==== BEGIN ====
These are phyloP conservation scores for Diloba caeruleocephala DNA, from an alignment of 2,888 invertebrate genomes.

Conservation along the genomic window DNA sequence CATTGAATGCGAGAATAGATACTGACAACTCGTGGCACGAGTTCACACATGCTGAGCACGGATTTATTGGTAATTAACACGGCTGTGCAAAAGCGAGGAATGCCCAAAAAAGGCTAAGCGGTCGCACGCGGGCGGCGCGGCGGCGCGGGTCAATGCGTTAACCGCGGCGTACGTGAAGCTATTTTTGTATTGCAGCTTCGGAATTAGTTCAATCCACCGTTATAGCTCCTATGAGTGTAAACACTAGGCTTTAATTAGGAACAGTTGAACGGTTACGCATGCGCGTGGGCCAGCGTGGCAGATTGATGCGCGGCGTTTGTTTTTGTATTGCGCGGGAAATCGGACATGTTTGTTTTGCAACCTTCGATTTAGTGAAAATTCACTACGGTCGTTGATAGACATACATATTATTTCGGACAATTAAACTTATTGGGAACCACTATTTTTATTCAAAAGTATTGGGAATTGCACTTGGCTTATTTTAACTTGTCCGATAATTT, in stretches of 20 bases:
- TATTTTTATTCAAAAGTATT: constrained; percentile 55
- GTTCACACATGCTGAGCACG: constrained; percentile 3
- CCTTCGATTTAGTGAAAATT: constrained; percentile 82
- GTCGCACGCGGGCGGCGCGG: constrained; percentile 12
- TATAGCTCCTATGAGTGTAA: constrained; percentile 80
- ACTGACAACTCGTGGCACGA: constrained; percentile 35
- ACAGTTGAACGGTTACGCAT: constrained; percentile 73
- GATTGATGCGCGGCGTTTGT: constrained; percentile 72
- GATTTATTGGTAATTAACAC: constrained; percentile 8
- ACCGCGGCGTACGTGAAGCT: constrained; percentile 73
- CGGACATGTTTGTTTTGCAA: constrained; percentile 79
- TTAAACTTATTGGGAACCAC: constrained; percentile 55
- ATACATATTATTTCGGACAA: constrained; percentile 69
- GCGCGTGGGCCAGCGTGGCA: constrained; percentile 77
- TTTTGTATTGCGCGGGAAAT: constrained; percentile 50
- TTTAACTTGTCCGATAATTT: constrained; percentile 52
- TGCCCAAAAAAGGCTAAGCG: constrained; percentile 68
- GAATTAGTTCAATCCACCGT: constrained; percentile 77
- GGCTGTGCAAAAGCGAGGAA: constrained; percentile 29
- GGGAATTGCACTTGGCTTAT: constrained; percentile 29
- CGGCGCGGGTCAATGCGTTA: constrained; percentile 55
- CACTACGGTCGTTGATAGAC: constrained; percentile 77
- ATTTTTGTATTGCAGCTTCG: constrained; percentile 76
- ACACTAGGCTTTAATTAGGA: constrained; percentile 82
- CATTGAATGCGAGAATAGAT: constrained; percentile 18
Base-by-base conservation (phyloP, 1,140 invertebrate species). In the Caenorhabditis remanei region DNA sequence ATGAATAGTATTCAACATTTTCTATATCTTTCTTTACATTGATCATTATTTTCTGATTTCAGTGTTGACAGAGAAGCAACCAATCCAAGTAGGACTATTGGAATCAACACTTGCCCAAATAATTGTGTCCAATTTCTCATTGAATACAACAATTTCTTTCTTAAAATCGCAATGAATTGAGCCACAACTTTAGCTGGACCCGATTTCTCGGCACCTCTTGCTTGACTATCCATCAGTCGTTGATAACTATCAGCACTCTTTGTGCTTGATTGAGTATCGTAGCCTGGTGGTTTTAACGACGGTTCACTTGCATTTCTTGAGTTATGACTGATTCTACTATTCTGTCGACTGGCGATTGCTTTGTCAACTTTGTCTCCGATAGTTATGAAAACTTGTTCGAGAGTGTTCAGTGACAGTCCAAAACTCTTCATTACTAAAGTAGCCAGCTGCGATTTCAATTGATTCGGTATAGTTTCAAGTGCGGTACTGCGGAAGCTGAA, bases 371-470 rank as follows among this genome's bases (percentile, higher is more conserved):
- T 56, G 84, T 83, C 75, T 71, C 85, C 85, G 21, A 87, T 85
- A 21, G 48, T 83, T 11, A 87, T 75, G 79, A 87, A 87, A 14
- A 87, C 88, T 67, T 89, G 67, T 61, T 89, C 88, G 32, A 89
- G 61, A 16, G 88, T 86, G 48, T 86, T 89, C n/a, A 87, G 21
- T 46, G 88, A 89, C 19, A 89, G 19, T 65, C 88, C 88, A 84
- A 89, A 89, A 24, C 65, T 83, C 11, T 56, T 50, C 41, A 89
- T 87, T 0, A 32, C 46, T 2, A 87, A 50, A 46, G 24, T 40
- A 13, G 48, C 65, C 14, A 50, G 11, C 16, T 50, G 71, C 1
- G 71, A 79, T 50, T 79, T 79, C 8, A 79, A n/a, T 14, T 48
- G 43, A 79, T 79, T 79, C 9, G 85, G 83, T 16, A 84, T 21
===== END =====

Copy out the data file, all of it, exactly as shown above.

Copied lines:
These are phyloP conservation scores for Diloba caeruleocephala DNA, from an alignment of 2,888 invertebrate genomes.

Conservation along the genomic window DNA sequence CATTGAATGCGAGAATAGATACTGACAACTCGTGGCACGAGTTCACACATGCTGAGCACGGATTTATTGGTAATTAACACGGCTGTGCAAAAGCGAGGAATGCCCAAAAAAGGCTAAGCGGTCGCACGCGGGCGGCGCGGCGGCGCGGGTCAATGCGTTAACCGCGGCGTACGTGAAGCTATTTTTGTATTGCAGCTTCGGAATTAGTTCAATCCACCGTTATAGCTCCTATGAGTGTAAACACTAGGCTTTAATTAGGAACAGTTGAACGGTTACGCATGCGCGTGGGCCAGCGTGGCAGATTGATGCGCGGCGTTTGTTTTTGTATTGCGCGGGAAATCGGACATGTTTGTTTTGCAACCTTCGATTTAGTGAAAATTCACTACGGTCGTTGATAGACATACATATTATTTCGGACAATTAAACTTATTGGGAACCACTATTTTTATTCAAAAGTATTGGGAATTGCACTTGGCTTATTTTAACTTGTCCGATAATTT, in stretches of 20 bases:
- TATTTTTATTCAAAAGTATT: constrained; percentile 55
- GTTCACACATGCTGAGCACG: constrained; percentile 3
- CCTTCGATTTAGTGAAAATT: constrained; percentile 82
- GTCGCACGCGGGCGGCGCGG: constrained; percentile 12
- TATAGCTCCTATGAGTGTAA: constrained; percentile 80
- ACTGACAACTCGTGGCACGA: constrained; percentile 35
- ACAGTTGAACGGTTACGCAT: constrained; percentile 73
- GATTGATGCGCGGCGTTTGT: constrained; percentile 72
- GATTTATTGGTAATTAACAC: constrained; percentile 8
- ACCGCGGCGTACGTGAAGCT: constrained; percentile 73
- CGGACATGTTTGTTTTGCAA: constrained; percentile 79
- TTAAACTTATTGGGAACCAC: constrained; percentile 55
- ATACATATTATTTCGGACAA: constrained; percentile 69
- GCGCGTGGGCCAGCGTGGCA: constrained; percentile 77
- TTTTGTATTGCGCGGGAAAT: constrained; percentile 50
- TTTAACTTGTCCGATAATTT: constrained; percentile 52
- TGCCCAAAAAAGGCTAAGCG: constrained; percentile 68
- GAATTAGTTCAATCCACCGT: constrained; percentile 77
- GGCTGTGCAAAAGCGAGGAA: constrained; percentile 29
- GGGAATTGCACTTGGCTTAT: constrained; percentile 29
- CGGCGCGGGTCAATGCGTTA: constrained; percentile 55
- CACTACGGTCGTTGATAGAC: constrained; percentile 77
- ATTTTTGTATTGCAGCTTCG: constrained; percentile 76
- ACACTAGGCTTTAATTAGGA: constrained; percentile 82
- CATTGAATGCGAGAATAGAT: constrained; percentile 18
Base-by-base conservation (phyloP, 1,140 invertebrate species). In the Caenorhabditis remanei region DNA sequence ATGAATAGTATTCAACATTTTCTATATCTTTCTTTACATTGATCATTATTTTCTGATTTCAGTGTTGACAGAGAAGCAACCAATCCAAGTAGGACTATTGGAATCAACACTTGCCCAAATAATTGTGTCCAATTTCTCATTGAATACAACAATTTCTTTCTTAAAATCGCAATGAATTGAGCCACAACTTTAGCTGGACCCGATTTCTCGGCACCTCTTGCTTGACTATCCATCAGTCGTTGATAACTATCAGCACTCTTTGTGCTTGATTGAGTATCGTAGCCTGGTGGTTTTAACGACGGTTCACTTGCATTTCTTGAGTTATGACTGATTCTACTATTCTGTCGACTGGCGATTGCTTTGTCAACTTTGTCTCCGATAGTTATGAAAACTTGTTCGAGAGTGTTCAGTGACAGTCCAAAACTCTTCATTACTAAAGTAGCCAGCTGCGATTTCAATTGATTCGGTATAGTTTCAAGTGCGGTACTGCGGAAGCTGAA, bases 371-470 rank as follows among this genome's bases (percentile, higher is more conserved):
- T 56, G 84, T 83, C 75, T 71, C 85, C 85, G 21, A 87, T 85
- A 21, G 48, T 83, T 11, A 87, T 75, G 79, A 87, A 87, A 14
- A 87, C 88, T 67, T 89, G 67, T 61, T 89, C 88, G 32, A 89
- G 61, A 16, G 88, T 86, G 48, T 86, T 89, C n/a, A 87, G 21
- T 46, G 88, A 89, C 19, A 89, G 19, T 65, C 88, C 88, A 84
- A 89, A 89, A 24, C 65, T 83, C 11, T 56, T 50, C 41, A 89
- T 87, T 0, A 32, C 46, T 2, A 87, A 50, A 46, G 24, T 40
- A 13, G 48, C 65, C 14, A 50, G 11, C 16, T 50, G 71, C 1
- G 71, A 79, T 50, T 79, T 79, C 8, A 79, A n/a, T 14, T 48
- G 43, A 79, T 79, T 79, C 9, G 85, G 83, T 16, A 84, T 21